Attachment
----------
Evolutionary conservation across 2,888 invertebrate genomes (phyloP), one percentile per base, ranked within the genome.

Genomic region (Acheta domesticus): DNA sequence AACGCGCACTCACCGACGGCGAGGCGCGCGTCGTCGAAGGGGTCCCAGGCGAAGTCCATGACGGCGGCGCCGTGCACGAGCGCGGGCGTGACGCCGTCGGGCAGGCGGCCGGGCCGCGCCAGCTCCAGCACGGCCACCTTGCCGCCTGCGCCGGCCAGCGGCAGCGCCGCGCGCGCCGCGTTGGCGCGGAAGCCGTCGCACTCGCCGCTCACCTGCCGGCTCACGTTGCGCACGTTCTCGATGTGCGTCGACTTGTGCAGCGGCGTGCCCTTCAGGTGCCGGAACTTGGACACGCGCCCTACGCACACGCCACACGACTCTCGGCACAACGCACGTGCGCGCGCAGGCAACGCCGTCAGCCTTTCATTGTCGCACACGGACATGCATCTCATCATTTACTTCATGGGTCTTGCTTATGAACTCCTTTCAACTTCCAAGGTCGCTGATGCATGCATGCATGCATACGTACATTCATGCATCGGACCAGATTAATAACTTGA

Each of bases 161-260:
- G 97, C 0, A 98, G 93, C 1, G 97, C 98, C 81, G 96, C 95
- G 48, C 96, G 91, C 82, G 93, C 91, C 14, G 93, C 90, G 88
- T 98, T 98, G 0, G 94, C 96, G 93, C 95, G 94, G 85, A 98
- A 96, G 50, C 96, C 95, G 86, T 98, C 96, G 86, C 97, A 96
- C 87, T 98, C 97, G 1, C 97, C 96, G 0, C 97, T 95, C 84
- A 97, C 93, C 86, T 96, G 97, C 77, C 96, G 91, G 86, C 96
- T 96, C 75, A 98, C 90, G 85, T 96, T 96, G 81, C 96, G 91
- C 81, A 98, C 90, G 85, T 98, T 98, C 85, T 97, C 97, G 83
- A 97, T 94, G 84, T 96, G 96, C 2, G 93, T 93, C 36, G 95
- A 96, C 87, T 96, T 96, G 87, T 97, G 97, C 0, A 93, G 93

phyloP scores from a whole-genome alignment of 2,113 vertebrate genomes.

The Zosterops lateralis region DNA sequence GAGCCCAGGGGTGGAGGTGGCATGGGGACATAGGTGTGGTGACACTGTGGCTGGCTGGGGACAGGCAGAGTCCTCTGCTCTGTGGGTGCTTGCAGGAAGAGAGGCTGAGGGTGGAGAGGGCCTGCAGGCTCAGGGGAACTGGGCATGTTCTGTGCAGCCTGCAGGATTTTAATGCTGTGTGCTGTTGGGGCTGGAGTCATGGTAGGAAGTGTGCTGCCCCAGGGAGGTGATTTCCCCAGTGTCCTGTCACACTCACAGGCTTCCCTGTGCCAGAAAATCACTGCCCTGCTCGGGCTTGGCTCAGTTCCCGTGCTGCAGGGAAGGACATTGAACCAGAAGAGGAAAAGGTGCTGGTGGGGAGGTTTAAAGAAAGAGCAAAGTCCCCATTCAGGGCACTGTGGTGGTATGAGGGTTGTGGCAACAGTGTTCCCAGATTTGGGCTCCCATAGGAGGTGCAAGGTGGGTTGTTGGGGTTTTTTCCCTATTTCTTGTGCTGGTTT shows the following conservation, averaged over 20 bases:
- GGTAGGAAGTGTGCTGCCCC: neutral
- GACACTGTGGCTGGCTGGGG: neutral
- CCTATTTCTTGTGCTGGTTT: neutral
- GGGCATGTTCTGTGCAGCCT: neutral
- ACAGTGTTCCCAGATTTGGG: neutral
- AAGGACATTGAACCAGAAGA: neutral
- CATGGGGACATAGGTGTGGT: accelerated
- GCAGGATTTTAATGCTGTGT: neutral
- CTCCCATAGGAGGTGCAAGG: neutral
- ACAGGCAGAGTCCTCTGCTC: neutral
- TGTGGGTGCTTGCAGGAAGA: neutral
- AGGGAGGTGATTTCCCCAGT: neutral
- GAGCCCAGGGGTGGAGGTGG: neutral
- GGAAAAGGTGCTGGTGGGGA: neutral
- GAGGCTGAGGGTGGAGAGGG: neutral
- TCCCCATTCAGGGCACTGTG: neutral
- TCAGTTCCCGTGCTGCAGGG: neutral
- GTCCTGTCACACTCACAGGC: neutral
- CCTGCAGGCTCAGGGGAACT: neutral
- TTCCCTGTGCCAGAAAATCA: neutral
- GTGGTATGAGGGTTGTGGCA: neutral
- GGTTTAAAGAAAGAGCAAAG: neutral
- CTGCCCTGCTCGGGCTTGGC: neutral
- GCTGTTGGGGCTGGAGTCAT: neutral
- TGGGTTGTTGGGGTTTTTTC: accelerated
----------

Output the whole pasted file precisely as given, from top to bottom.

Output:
Evolutionary conservation across 2,888 invertebrate genomes (phyloP), one percentile per base, ranked within the genome.

Genomic region (Acheta domesticus): DNA sequence AACGCGCACTCACCGACGGCGAGGCGCGCGTCGTCGAAGGGGTCCCAGGCGAAGTCCATGACGGCGGCGCCGTGCACGAGCGCGGGCGTGACGCCGTCGGGCAGGCGGCCGGGCCGCGCCAGCTCCAGCACGGCCACCTTGCCGCCTGCGCCGGCCAGCGGCAGCGCCGCGCGCGCCGCGTTGGCGCGGAAGCCGTCGCACTCGCCGCTCACCTGCCGGCTCACGTTGCGCACGTTCTCGATGTGCGTCGACTTGTGCAGCGGCGTGCCCTTCAGGTGCCGGAACTTGGACACGCGCCCTACGCACACGCCACACGACTCTCGGCACAACGCACGTGCGCGCGCAGGCAACGCCGTCAGCCTTTCATTGTCGCACACGGACATGCATCTCATCATTTACTTCATGGGTCTTGCTTATGAACTCCTTTCAACTTCCAAGGTCGCTGATGCATGCATGCATGCATACGTACATTCATGCATCGGACCAGATTAATAACTTGA

Each of bases 161-260:
- G 97, C 0, A 98, G 93, C 1, G 97, C 98, C 81, G 96, C 95
- G 48, C 96, G 91, C 82, G 93, C 91, C 14, G 93, C 90, G 88
- T 98, T 98, G 0, G 94, C 96, G 93, C 95, G 94, G 85, A 98
- A 96, G 50, C 96, C 95, G 86, T 98, C 96, G 86, C 97, A 96
- C 87, T 98, C 97, G 1, C 97, C 96, G 0, C 97, T 95, C 84
- A 97, C 93, C 86, T 96, G 97, C 77, C 96, G 91, G 86, C 96
- T 96, C 75, A 98, C 90, G 85, T 96, T 96, G 81, C 96, G 91
- C 81, A 98, C 90, G 85, T 98, T 98, C 85, T 97, C 97, G 83
- A 97, T 94, G 84, T 96, G 96, C 2, G 93, T 93, C 36, G 95
- A 96, C 87, T 96, T 96, G 87, T 97, G 97, C 0, A 93, G 93

phyloP scores from a whole-genome alignment of 2,113 vertebrate genomes.

The Zosterops lateralis region DNA sequence GAGCCCAGGGGTGGAGGTGGCATGGGGACATAGGTGTGGTGACACTGTGGCTGGCTGGGGACAGGCAGAGTCCTCTGCTCTGTGGGTGCTTGCAGGAAGAGAGGCTGAGGGTGGAGAGGGCCTGCAGGCTCAGGGGAACTGGGCATGTTCTGTGCAGCCTGCAGGATTTTAATGCTGTGTGCTGTTGGGGCTGGAGTCATGGTAGGAAGTGTGCTGCCCCAGGGAGGTGATTTCCCCAGTGTCCTGTCACACTCACAGGCTTCCCTGTGCCAGAAAATCACTGCCCTGCTCGGGCTTGGCTCAGTTCCCGTGCTGCAGGGAAGGACATTGAACCAGAAGAGGAAAAGGTGCTGGTGGGGAGGTTTAAAGAAAGAGCAAAGTCCCCATTCAGGGCACTGTGGTGGTATGAGGGTTGTGGCAACAGTGTTCCCAGATTTGGGCTCCCATAGGAGGTGCAAGGTGGGTTGTTGGGGTTTTTTCCCTATTTCTTGTGCTGGTTT shows the following conservation, averaged over 20 bases:
- GGTAGGAAGTGTGCTGCCCC: neutral
- GACACTGTGGCTGGCTGGGG: neutral
- CCTATTTCTTGTGCTGGTTT: neutral
- GGGCATGTTCTGTGCAGCCT: neutral
- ACAGTGTTCCCAGATTTGGG: neutral
- AAGGACATTGAACCAGAAGA: neutral
- CATGGGGACATAGGTGTGGT: accelerated
- GCAGGATTTTAATGCTGTGT: neutral
- CTCCCATAGGAGGTGCAAGG: neutral
- ACAGGCAGAGTCCTCTGCTC: neutral
- TGTGGGTGCTTGCAGGAAGA: neutral
- AGGGAGGTGATTTCCCCAGT: neutral
- GAGCCCAGGGGTGGAGGTGG: neutral
- GGAAAAGGTGCTGGTGGGGA: neutral
- GAGGCTGAGGGTGGAGAGGG: neutral
- TCCCCATTCAGGGCACTGTG: neutral
- TCAGTTCCCGTGCTGCAGGG: neutral
- GTCCTGTCACACTCACAGGC: neutral
- CCTGCAGGCTCAGGGGAACT: neutral
- TTCCCTGTGCCAGAAAATCA: neutral
- GTGGTATGAGGGTTGTGGCA: neutral
- GGTTTAAAGAAAGAGCAAAG: neutral
- CTGCCCTGCTCGGGCTTGGC: neutral
- GCTGTTGGGGCTGGAGTCAT: neutral
- TGGGTTGTTGGGGTTTTTTC: accelerated